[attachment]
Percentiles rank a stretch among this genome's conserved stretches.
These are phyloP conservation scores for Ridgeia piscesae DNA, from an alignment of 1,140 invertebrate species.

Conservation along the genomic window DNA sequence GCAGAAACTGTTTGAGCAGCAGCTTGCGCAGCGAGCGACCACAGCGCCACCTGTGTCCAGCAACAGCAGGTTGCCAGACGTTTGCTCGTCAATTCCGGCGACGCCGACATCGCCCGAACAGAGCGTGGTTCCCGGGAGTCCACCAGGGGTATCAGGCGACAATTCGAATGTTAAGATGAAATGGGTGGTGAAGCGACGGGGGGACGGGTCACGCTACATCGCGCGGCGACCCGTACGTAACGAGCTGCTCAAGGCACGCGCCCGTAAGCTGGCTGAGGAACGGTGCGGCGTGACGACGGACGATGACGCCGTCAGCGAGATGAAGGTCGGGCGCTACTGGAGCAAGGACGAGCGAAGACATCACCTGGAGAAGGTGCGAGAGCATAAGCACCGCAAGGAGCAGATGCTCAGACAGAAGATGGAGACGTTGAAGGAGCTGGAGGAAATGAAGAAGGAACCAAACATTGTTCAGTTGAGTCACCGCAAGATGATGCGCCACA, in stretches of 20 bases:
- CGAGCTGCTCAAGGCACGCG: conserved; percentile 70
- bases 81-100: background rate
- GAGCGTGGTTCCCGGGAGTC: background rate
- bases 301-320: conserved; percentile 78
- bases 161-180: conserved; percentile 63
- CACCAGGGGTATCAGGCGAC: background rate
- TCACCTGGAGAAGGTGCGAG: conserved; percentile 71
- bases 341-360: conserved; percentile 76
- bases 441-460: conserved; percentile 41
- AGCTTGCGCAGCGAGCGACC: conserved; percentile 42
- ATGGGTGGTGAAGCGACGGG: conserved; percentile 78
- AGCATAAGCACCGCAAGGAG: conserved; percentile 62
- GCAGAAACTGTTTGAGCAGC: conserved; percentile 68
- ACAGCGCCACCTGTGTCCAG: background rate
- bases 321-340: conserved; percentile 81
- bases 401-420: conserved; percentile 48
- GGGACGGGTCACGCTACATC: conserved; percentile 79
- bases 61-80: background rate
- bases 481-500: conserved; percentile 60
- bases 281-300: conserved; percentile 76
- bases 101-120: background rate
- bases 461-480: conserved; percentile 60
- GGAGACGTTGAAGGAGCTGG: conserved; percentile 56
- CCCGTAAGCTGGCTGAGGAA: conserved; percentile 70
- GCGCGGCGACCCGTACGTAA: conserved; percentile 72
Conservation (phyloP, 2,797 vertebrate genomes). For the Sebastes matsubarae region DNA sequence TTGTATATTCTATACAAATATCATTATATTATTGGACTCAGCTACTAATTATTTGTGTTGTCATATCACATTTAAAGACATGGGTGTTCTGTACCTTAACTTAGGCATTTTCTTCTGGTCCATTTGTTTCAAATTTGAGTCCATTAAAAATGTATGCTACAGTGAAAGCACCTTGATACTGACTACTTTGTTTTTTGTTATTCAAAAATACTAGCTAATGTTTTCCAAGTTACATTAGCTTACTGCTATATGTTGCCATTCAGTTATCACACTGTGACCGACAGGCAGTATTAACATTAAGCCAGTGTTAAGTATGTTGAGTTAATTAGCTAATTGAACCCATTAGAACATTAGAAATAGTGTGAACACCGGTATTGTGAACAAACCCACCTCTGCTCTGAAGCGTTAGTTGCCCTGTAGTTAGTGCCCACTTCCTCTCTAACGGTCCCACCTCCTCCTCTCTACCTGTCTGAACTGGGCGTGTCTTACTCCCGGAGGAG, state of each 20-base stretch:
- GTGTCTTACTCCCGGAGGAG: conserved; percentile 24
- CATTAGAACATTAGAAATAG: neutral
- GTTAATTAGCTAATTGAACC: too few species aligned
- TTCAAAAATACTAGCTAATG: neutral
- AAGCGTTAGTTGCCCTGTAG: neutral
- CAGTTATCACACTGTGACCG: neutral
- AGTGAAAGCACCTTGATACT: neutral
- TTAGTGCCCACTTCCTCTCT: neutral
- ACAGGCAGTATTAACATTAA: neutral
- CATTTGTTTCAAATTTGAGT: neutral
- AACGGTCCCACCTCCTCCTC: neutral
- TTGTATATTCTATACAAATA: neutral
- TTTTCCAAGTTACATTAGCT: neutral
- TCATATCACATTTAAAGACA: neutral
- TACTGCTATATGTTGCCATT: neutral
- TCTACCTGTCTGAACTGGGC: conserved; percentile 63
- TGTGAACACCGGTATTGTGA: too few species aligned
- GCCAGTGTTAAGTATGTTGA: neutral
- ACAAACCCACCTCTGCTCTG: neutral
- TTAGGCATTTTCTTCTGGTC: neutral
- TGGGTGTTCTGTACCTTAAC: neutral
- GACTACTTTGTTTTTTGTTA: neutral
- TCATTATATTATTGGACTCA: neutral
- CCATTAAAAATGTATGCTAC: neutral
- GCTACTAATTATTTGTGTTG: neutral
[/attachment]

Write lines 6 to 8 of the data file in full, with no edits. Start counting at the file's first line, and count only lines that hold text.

- GAGCGTGGTTCCCGGGAGTC: background rate
- bases 301-320: conserved; percentile 78
- bases 161-180: conserved; percentile 63